David Ferrer, appearing in his first Major final at the age of 31, is also a humble man of Spain. One of the first things he said, after defeating Jo-Wilfred Tsonga in the semifinal, was, “Oh no, now I have to play Rafa.”
The last time Ferrer beat Nadal was 2007. Their overall head-to-head is 20-4, and 17-1 on clay. The predictions that Ferrer would not win one set were well founded, although the tennis world wanted to believe chances were there. Ferrer is well liked on and off the courts.
“Match against Ferrer is always difficult,” Nadal told the press, showing off his charm and respect for the #2 Spanish player, long-time Davis Cup supporter, and the only man to reach the final without dropping a set.
Ferrer showed his iconic grit, resolve and speed but only capitalized on three out of twelve opportunities. His wide serve, answered by a weak return from Nadal, set up several inside-out winners. He just didn’t use that pattern enough, or couldn’t. Ferrer did not appear nervous. He was broken in his first service game and immediately broke back to even things out. Basically, he was out witted, run and played. “Rafa is the best, no,” being one of Ferrer’s repeating comments about his friend.
At the end of the second set protesters that sat in the upper reaches of the stadium brought the match to a halt. They raised anti gay marriage signs, a topic that has aroused emotions in Paris this week. Minutes later two men that sat a couple rows behind the chair umpire sprang from their seats, one igniting a flare. He was quickly restrained and wrestled to the ground near the tunnel where players enter and exit. After the flare was extinguished smoke filled the air.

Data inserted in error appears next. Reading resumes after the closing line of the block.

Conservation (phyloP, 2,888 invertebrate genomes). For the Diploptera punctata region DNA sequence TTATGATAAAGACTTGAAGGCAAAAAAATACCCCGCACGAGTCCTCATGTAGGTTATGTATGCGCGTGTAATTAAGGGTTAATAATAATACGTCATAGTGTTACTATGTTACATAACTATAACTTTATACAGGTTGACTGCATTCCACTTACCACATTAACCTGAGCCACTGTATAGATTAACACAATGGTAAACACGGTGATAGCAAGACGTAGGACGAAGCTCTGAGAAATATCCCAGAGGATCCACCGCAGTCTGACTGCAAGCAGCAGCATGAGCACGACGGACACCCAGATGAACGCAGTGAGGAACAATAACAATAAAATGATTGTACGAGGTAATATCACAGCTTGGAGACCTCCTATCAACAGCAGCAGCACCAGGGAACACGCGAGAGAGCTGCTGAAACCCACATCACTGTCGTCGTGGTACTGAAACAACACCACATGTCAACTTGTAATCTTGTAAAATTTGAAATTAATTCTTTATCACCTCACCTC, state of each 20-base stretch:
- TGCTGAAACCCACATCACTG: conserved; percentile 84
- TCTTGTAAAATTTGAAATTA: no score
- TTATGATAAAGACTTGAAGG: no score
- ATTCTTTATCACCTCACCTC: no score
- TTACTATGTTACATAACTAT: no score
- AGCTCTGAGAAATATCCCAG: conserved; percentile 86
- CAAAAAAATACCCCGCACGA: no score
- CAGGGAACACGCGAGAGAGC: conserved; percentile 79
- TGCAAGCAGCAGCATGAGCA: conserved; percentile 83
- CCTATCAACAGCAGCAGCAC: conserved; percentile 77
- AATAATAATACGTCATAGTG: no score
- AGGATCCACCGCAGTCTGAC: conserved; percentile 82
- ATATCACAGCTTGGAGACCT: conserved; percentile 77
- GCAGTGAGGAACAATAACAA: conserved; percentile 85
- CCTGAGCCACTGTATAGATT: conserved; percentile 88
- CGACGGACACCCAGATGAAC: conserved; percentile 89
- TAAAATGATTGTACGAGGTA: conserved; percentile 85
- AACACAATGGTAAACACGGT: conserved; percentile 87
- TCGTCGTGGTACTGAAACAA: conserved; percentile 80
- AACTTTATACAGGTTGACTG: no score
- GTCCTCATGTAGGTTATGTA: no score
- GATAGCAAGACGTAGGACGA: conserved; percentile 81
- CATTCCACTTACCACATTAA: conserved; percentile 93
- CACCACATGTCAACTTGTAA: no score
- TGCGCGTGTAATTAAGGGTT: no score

Initially, Nadal ran toward the tunnel perhaps expecting to escape before more fireworks. Twitter went aghast at the scene. People wondered how a flare could have been carried in the stadium. One journalist was miffed because he was not allowed to bring a cup of coffee to his seat.
Both Nadal and Ferrer are fine, although Nadal felt scared at first. “I felt a little bit scared at first because I didn’t see what was going on,” reported ESPN.go.com.
The incident evoked memories of 1993 when Monica Seles was stabbed during a quarterfinal match by Gunter Parche. He was acquitted of all charges and served no time. Seles did not return to the tour for two years. In 2009, a man dressed in a cape rushed Roger Federer. Security reached them before the man did any harm. Federer went on to win his only French Open title to date.
Although the scare ruffled everyone, both players resumed play within minutes.
ESPN reported that Ferrer remained focused, “Strange things happen on the court. But, no, I didn’t lost my focus.”
Congratulations to Rafael Nadal on his 8th French Open title.
And congratulations to Serena Williams on her title and 16th Major. She is the oldest woman — 31 — in the Open Era to have won a Major. Americans Mike and Bob Bryan defeated the all-French team of Nicolas Mahut and Michael Llodra, notching their 14th Grand Slam. In women’s doubles, the unseeded team of Elena Vesnina and Ekaterina Makarova defeated defending champions Sara Errani and Roberta Vinci. They were trying to win their third consecutive title.